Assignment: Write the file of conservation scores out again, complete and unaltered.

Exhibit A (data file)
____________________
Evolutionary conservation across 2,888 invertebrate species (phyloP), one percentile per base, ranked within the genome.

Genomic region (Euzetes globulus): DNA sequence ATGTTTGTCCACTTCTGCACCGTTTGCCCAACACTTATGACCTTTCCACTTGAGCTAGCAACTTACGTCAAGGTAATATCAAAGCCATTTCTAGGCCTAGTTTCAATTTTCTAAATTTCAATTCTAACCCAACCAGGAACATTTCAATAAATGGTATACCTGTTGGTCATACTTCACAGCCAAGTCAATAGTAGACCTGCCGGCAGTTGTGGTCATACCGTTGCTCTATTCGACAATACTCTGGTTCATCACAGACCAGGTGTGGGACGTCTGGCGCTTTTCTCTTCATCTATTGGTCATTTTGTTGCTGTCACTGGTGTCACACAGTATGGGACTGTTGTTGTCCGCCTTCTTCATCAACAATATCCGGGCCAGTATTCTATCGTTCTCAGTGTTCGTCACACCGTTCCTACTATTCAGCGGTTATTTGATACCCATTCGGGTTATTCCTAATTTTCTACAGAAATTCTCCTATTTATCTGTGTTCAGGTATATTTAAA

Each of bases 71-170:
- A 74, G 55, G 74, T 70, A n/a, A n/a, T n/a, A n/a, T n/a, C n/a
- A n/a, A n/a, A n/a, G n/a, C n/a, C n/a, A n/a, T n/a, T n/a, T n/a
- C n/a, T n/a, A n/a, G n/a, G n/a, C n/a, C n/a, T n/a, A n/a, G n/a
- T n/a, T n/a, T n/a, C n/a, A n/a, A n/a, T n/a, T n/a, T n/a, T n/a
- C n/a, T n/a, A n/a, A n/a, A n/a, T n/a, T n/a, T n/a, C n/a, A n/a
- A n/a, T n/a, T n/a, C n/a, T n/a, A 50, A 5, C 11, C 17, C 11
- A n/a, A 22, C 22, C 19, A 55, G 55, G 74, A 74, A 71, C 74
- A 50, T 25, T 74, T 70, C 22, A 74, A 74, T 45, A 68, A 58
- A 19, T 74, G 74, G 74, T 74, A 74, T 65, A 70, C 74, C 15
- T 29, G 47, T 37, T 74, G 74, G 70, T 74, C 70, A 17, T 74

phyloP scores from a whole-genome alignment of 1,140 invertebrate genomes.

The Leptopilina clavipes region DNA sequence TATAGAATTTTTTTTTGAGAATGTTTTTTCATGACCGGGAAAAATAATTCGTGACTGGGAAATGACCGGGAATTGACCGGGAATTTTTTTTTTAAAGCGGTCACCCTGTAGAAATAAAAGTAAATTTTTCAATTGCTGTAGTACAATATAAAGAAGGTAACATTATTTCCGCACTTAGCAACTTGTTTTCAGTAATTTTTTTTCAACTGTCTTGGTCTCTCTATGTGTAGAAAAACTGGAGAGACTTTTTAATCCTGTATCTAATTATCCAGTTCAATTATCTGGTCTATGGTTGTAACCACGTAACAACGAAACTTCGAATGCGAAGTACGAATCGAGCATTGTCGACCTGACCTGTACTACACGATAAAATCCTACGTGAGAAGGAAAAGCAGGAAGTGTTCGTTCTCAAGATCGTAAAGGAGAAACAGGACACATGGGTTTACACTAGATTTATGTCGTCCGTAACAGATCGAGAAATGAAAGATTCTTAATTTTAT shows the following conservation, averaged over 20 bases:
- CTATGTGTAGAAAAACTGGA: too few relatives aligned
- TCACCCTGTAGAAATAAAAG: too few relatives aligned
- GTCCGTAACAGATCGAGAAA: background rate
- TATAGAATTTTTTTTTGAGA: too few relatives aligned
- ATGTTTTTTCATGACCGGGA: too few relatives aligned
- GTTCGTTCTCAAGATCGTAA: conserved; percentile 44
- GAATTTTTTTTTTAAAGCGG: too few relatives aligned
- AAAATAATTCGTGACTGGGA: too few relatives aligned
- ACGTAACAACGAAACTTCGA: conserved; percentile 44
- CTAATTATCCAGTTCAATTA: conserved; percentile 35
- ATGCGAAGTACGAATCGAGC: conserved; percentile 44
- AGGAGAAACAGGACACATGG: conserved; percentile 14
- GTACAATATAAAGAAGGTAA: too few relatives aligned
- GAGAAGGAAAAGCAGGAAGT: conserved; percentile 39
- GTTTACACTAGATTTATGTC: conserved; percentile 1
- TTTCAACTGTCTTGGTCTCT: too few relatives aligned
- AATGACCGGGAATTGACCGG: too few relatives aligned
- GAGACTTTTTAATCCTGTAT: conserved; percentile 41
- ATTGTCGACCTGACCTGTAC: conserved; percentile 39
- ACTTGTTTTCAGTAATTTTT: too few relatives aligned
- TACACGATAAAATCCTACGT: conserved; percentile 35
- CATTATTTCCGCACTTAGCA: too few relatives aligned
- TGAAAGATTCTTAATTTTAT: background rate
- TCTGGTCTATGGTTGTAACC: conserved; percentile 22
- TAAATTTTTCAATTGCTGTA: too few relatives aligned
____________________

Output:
Evolutionary conservation across 2,888 invertebrate species (phyloP), one percentile per base, ranked within the genome.

Genomic region (Euzetes globulus): DNA sequence ATGTTTGTCCACTTCTGCACCGTTTGCCCAACACTTATGACCTTTCCACTTGAGCTAGCAACTTACGTCAAGGTAATATCAAAGCCATTTCTAGGCCTAGTTTCAATTTTCTAAATTTCAATTCTAACCCAACCAGGAACATTTCAATAAATGGTATACCTGTTGGTCATACTTCACAGCCAAGTCAATAGTAGACCTGCCGGCAGTTGTGGTCATACCGTTGCTCTATTCGACAATACTCTGGTTCATCACAGACCAGGTGTGGGACGTCTGGCGCTTTTCTCTTCATCTATTGGTCATTTTGTTGCTGTCACTGGTGTCACACAGTATGGGACTGTTGTTGTCCGCCTTCTTCATCAACAATATCCGGGCCAGTATTCTATCGTTCTCAGTGTTCGTCACACCGTTCCTACTATTCAGCGGTTATTTGATACCCATTCGGGTTATTCCTAATTTTCTACAGAAATTCTCCTATTTATCTGTGTTCAGGTATATTTAAA

Each of bases 71-170:
- A 74, G 55, G 74, T 70, A n/a, A n/a, T n/a, A n/a, T n/a, C n/a
- A n/a, A n/a, A n/a, G n/a, C n/a, C n/a, A n/a, T n/a, T n/a, T n/a
- C n/a, T n/a, A n/a, G n/a, G n/a, C n/a, C n/a, T n/a, A n/a, G n/a
- T n/a, T n/a, T n/a, C n/a, A n/a, A n/a, T n/a, T n/a, T n/a, T n/a
- C n/a, T n/a, A n/a, A n/a, A n/a, T n/a, T n/a, T n/a, C n/a, A n/a
- A n/a, T n/a, T n/a, C n/a, T n/a, A 50, A 5, C 11, C 17, C 11
- A n/a, A 22, C 22, C 19, A 55, G 55, G 74, A 74, A 71, C 74
- A 50, T 25, T 74, T 70, C 22, A 74, A 74, T 45, A 68, A 58
- A 19, T 74, G 74, G 74, T 74, A 74, T 65, A 70, C 74, C 15
- T 29, G 47, T 37, T 74, G 74, G 70, T 74, C 70, A 17, T 74

phyloP scores from a whole-genome alignment of 1,140 invertebrate genomes.

The Leptopilina clavipes region DNA sequence TATAGAATTTTTTTTTGAGAATGTTTTTTCATGACCGGGAAAAATAATTCGTGACTGGGAAATGACCGGGAATTGACCGGGAATTTTTTTTTTAAAGCGGTCACCCTGTAGAAATAAAAGTAAATTTTTCAATTGCTGTAGTACAATATAAAGAAGGTAACATTATTTCCGCACTTAGCAACTTGTTTTCAGTAATTTTTTTTCAACTGTCTTGGTCTCTCTATGTGTAGAAAAACTGGAGAGACTTTTTAATCCTGTATCTAATTATCCAGTTCAATTATCTGGTCTATGGTTGTAACCACGTAACAACGAAACTTCGAATGCGAAGTACGAATCGAGCATTGTCGACCTGACCTGTACTACACGATAAAATCCTACGTGAGAAGGAAAAGCAGGAAGTGTTCGTTCTCAAGATCGTAAAGGAGAAACAGGACACATGGGTTTACACTAGATTTATGTCGTCCGTAACAGATCGAGAAATGAAAGATTCTTAATTTTAT shows the following conservation, averaged over 20 bases:
- CTATGTGTAGAAAAACTGGA: too few relatives aligned
- TCACCCTGTAGAAATAAAAG: too few relatives aligned
- GTCCGTAACAGATCGAGAAA: background rate
- TATAGAATTTTTTTTTGAGA: too few relatives aligned
- ATGTTTTTTCATGACCGGGA: too few relatives aligned
- GTTCGTTCTCAAGATCGTAA: conserved; percentile 44
- GAATTTTTTTTTTAAAGCGG: too few relatives aligned
- AAAATAATTCGTGACTGGGA: too few relatives aligned
- ACGTAACAACGAAACTTCGA: conserved; percentile 44
- CTAATTATCCAGTTCAATTA: conserved; percentile 35
- ATGCGAAGTACGAATCGAGC: conserved; percentile 44
- AGGAGAAACAGGACACATGG: conserved; percentile 14
- GTACAATATAAAGAAGGTAA: too few relatives aligned
- GAGAAGGAAAAGCAGGAAGT: conserved; percentile 39
- GTTTACACTAGATTTATGTC: conserved; percentile 1
- TTTCAACTGTCTTGGTCTCT: too few relatives aligned
- AATGACCGGGAATTGACCGG: too few relatives aligned
- GAGACTTTTTAATCCTGTAT: conserved; percentile 41
- ATTGTCGACCTGACCTGTAC: conserved; percentile 39
- ACTTGTTTTCAGTAATTTTT: too few relatives aligned
- TACACGATAAAATCCTACGT: conserved; percentile 35
- CATTATTTCCGCACTTAGCA: too few relatives aligned
- TGAAAGATTCTTAATTTTAT: background rate
- TCTGGTCTATGGTTGTAACC: conserved; percentile 22
- TAAATTTTTCAATTGCTGTA: too few relatives aligned